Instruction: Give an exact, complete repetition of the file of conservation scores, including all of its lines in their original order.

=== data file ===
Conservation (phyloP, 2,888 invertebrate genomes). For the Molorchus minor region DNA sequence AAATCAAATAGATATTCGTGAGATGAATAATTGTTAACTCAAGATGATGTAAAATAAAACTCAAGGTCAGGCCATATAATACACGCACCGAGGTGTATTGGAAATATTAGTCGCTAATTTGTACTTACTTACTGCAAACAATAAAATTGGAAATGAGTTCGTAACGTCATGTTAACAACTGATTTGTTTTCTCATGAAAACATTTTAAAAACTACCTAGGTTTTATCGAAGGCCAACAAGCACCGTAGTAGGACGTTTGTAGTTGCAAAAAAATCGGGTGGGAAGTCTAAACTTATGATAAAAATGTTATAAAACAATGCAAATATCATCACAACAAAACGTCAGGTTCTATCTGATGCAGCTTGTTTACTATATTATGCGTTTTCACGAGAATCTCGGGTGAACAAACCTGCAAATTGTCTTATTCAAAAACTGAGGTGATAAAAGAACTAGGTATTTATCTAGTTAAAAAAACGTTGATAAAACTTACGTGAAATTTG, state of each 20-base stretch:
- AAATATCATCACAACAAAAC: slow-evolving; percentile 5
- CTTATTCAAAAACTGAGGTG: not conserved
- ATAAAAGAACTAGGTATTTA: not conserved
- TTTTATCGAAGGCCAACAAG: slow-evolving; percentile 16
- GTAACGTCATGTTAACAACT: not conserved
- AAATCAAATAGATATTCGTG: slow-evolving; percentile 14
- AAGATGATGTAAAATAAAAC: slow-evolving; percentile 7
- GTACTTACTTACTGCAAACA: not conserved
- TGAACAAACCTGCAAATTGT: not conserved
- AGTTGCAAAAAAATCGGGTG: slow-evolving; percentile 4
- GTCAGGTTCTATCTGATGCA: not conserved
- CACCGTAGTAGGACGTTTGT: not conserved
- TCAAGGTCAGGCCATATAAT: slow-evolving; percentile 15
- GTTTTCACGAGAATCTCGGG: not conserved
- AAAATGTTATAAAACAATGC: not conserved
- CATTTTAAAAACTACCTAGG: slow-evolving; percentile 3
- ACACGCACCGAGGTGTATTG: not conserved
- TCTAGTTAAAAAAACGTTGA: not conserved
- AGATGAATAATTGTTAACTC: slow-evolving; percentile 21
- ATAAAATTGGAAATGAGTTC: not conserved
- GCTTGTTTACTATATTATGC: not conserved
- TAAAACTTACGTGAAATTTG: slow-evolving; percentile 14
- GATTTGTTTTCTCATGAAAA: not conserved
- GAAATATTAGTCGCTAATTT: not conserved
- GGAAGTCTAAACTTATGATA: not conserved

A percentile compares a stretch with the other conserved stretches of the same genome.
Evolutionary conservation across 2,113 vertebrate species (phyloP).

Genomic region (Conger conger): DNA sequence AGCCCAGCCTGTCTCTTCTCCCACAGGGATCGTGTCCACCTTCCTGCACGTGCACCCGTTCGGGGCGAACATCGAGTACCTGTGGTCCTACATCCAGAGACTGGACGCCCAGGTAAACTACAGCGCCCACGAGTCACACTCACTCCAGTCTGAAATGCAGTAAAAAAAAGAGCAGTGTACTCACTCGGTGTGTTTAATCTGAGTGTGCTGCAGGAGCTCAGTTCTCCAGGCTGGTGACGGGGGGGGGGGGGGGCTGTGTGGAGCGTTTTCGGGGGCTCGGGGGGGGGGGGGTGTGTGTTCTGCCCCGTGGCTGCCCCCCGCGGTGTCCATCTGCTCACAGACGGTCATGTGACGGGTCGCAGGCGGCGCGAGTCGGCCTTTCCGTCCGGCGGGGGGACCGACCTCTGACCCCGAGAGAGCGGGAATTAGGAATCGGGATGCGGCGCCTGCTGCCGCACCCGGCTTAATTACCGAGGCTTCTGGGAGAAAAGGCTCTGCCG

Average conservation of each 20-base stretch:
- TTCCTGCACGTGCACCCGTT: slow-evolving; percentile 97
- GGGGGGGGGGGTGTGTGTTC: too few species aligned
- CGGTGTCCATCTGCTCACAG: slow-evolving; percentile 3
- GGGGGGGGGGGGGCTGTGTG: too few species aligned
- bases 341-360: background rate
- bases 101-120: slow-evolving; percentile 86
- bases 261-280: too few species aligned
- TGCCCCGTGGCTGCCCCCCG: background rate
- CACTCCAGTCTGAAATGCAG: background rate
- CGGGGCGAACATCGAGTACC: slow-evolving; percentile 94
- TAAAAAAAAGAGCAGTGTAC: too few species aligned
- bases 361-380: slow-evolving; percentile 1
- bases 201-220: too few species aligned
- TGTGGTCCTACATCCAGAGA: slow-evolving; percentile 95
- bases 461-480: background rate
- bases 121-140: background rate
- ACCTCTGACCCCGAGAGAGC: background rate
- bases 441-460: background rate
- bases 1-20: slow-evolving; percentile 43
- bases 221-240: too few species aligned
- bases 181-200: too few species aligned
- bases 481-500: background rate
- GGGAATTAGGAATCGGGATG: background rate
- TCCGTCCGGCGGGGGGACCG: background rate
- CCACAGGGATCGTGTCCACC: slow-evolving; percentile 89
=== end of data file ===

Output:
Conservation (phyloP, 2,888 invertebrate genomes). For the Molorchus minor region DNA sequence AAATCAAATAGATATTCGTGAGATGAATAATTGTTAACTCAAGATGATGTAAAATAAAACTCAAGGTCAGGCCATATAATACACGCACCGAGGTGTATTGGAAATATTAGTCGCTAATTTGTACTTACTTACTGCAAACAATAAAATTGGAAATGAGTTCGTAACGTCATGTTAACAACTGATTTGTTTTCTCATGAAAACATTTTAAAAACTACCTAGGTTTTATCGAAGGCCAACAAGCACCGTAGTAGGACGTTTGTAGTTGCAAAAAAATCGGGTGGGAAGTCTAAACTTATGATAAAAATGTTATAAAACAATGCAAATATCATCACAACAAAACGTCAGGTTCTATCTGATGCAGCTTGTTTACTATATTATGCGTTTTCACGAGAATCTCGGGTGAACAAACCTGCAAATTGTCTTATTCAAAAACTGAGGTGATAAAAGAACTAGGTATTTATCTAGTTAAAAAAACGTTGATAAAACTTACGTGAAATTTG, state of each 20-base stretch:
- AAATATCATCACAACAAAAC: slow-evolving; percentile 5
- CTTATTCAAAAACTGAGGTG: not conserved
- ATAAAAGAACTAGGTATTTA: not conserved
- TTTTATCGAAGGCCAACAAG: slow-evolving; percentile 16
- GTAACGTCATGTTAACAACT: not conserved
- AAATCAAATAGATATTCGTG: slow-evolving; percentile 14
- AAGATGATGTAAAATAAAAC: slow-evolving; percentile 7
- GTACTTACTTACTGCAAACA: not conserved
- TGAACAAACCTGCAAATTGT: not conserved
- AGTTGCAAAAAAATCGGGTG: slow-evolving; percentile 4
- GTCAGGTTCTATCTGATGCA: not conserved
- CACCGTAGTAGGACGTTTGT: not conserved
- TCAAGGTCAGGCCATATAAT: slow-evolving; percentile 15
- GTTTTCACGAGAATCTCGGG: not conserved
- AAAATGTTATAAAACAATGC: not conserved
- CATTTTAAAAACTACCTAGG: slow-evolving; percentile 3
- ACACGCACCGAGGTGTATTG: not conserved
- TCTAGTTAAAAAAACGTTGA: not conserved
- AGATGAATAATTGTTAACTC: slow-evolving; percentile 21
- ATAAAATTGGAAATGAGTTC: not conserved
- GCTTGTTTACTATATTATGC: not conserved
- TAAAACTTACGTGAAATTTG: slow-evolving; percentile 14
- GATTTGTTTTCTCATGAAAA: not conserved
- GAAATATTAGTCGCTAATTT: not conserved
- GGAAGTCTAAACTTATGATA: not conserved

A percentile compares a stretch with the other conserved stretches of the same genome.
Evolutionary conservation across 2,113 vertebrate species (phyloP).

Genomic region (Conger conger): DNA sequence AGCCCAGCCTGTCTCTTCTCCCACAGGGATCGTGTCCACCTTCCTGCACGTGCACCCGTTCGGGGCGAACATCGAGTACCTGTGGTCCTACATCCAGAGACTGGACGCCCAGGTAAACTACAGCGCCCACGAGTCACACTCACTCCAGTCTGAAATGCAGTAAAAAAAAGAGCAGTGTACTCACTCGGTGTGTTTAATCTGAGTGTGCTGCAGGAGCTCAGTTCTCCAGGCTGGTGACGGGGGGGGGGGGGGGCTGTGTGGAGCGTTTTCGGGGGCTCGGGGGGGGGGGGGTGTGTGTTCTGCCCCGTGGCTGCCCCCCGCGGTGTCCATCTGCTCACAGACGGTCATGTGACGGGTCGCAGGCGGCGCGAGTCGGCCTTTCCGTCCGGCGGGGGGACCGACCTCTGACCCCGAGAGAGCGGGAATTAGGAATCGGGATGCGGCGCCTGCTGCCGCACCCGGCTTAATTACCGAGGCTTCTGGGAGAAAAGGCTCTGCCG

Average conservation of each 20-base stretch:
- TTCCTGCACGTGCACCCGTT: slow-evolving; percentile 97
- GGGGGGGGGGGTGTGTGTTC: too few species aligned
- CGGTGTCCATCTGCTCACAG: slow-evolving; percentile 3
- GGGGGGGGGGGGGCTGTGTG: too few species aligned
- bases 341-360: background rate
- bases 101-120: slow-evolving; percentile 86
- bases 261-280: too few species aligned
- TGCCCCGTGGCTGCCCCCCG: background rate
- CACTCCAGTCTGAAATGCAG: background rate
- CGGGGCGAACATCGAGTACC: slow-evolving; percentile 94
- TAAAAAAAAGAGCAGTGTAC: too few species aligned
- bases 361-380: slow-evolving; percentile 1
- bases 201-220: too few species aligned
- TGTGGTCCTACATCCAGAGA: slow-evolving; percentile 95
- bases 461-480: background rate
- bases 121-140: background rate
- ACCTCTGACCCCGAGAGAGC: background rate
- bases 441-460: background rate
- bases 1-20: slow-evolving; percentile 43
- bases 221-240: too few species aligned
- bases 181-200: too few species aligned
- bases 481-500: background rate
- GGGAATTAGGAATCGGGATG: background rate
- TCCGTCCGGCGGGGGGACCG: background rate
- CCACAGGGATCGTGTCCACC: slow-evolving; percentile 89